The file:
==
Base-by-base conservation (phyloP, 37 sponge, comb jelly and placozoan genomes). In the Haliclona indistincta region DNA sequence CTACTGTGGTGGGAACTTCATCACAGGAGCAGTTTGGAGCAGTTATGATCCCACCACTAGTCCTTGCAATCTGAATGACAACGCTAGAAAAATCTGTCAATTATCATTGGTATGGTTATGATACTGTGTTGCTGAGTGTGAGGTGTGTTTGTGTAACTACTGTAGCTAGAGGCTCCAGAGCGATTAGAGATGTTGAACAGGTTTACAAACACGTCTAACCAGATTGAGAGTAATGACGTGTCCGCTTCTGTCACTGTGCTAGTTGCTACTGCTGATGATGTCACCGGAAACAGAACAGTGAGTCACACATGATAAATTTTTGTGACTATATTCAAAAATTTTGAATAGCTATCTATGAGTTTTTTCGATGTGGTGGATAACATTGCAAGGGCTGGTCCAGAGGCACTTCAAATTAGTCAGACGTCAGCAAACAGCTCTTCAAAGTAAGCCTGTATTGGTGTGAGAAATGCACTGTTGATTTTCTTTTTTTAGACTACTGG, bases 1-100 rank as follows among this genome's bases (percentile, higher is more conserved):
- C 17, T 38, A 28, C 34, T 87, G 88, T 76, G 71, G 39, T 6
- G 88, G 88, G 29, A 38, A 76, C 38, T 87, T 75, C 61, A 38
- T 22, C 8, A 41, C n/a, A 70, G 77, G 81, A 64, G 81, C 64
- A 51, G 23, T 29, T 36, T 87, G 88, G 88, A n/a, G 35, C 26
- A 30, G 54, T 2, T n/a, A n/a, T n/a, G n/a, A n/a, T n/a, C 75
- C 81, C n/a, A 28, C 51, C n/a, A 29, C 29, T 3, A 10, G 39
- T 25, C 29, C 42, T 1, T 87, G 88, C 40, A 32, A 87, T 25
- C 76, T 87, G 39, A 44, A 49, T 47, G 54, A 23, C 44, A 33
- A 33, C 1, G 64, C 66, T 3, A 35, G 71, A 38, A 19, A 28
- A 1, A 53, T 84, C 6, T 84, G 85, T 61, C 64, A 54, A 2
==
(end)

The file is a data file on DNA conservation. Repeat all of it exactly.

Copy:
Base-by-base conservation (phyloP, 37 sponge, comb jelly and placozoan genomes). In the Haliclona indistincta region DNA sequence CTACTGTGGTGGGAACTTCATCACAGGAGCAGTTTGGAGCAGTTATGATCCCACCACTAGTCCTTGCAATCTGAATGACAACGCTAGAAAAATCTGTCAATTATCATTGGTATGGTTATGATACTGTGTTGCTGAGTGTGAGGTGTGTTTGTGTAACTACTGTAGCTAGAGGCTCCAGAGCGATTAGAGATGTTGAACAGGTTTACAAACACGTCTAACCAGATTGAGAGTAATGACGTGTCCGCTTCTGTCACTGTGCTAGTTGCTACTGCTGATGATGTCACCGGAAACAGAACAGTGAGTCACACATGATAAATTTTTGTGACTATATTCAAAAATTTTGAATAGCTATCTATGAGTTTTTTCGATGTGGTGGATAACATTGCAAGGGCTGGTCCAGAGGCACTTCAAATTAGTCAGACGTCAGCAAACAGCTCTTCAAAGTAAGCCTGTATTGGTGTGAGAAATGCACTGTTGATTTTCTTTTTTTAGACTACTGG, bases 1-100 rank as follows among this genome's bases (percentile, higher is more conserved):
- C 17, T 38, A 28, C 34, T 87, G 88, T 76, G 71, G 39, T 6
- G 88, G 88, G 29, A 38, A 76, C 38, T 87, T 75, C 61, A 38
- T 22, C 8, A 41, C n/a, A 70, G 77, G 81, A 64, G 81, C 64
- A 51, G 23, T 29, T 36, T 87, G 88, G 88, A n/a, G 35, C 26
- A 30, G 54, T 2, T n/a, A n/a, T n/a, G n/a, A n/a, T n/a, C 75
- C 81, C n/a, A 28, C 51, C n/a, A 29, C 29, T 3, A 10, G 39
- T 25, C 29, C 42, T 1, T 87, G 88, C 40, A 32, A 87, T 25
- C 76, T 87, G 39, A 44, A 49, T 47, G 54, A 23, C 44, A 33
- A 33, C 1, G 64, C 66, T 3, A 35, G 71, A 38, A 19, A 28
- A 1, A 53, T 84, C 6, T 84, G 85, T 61, C 64, A 54, A 2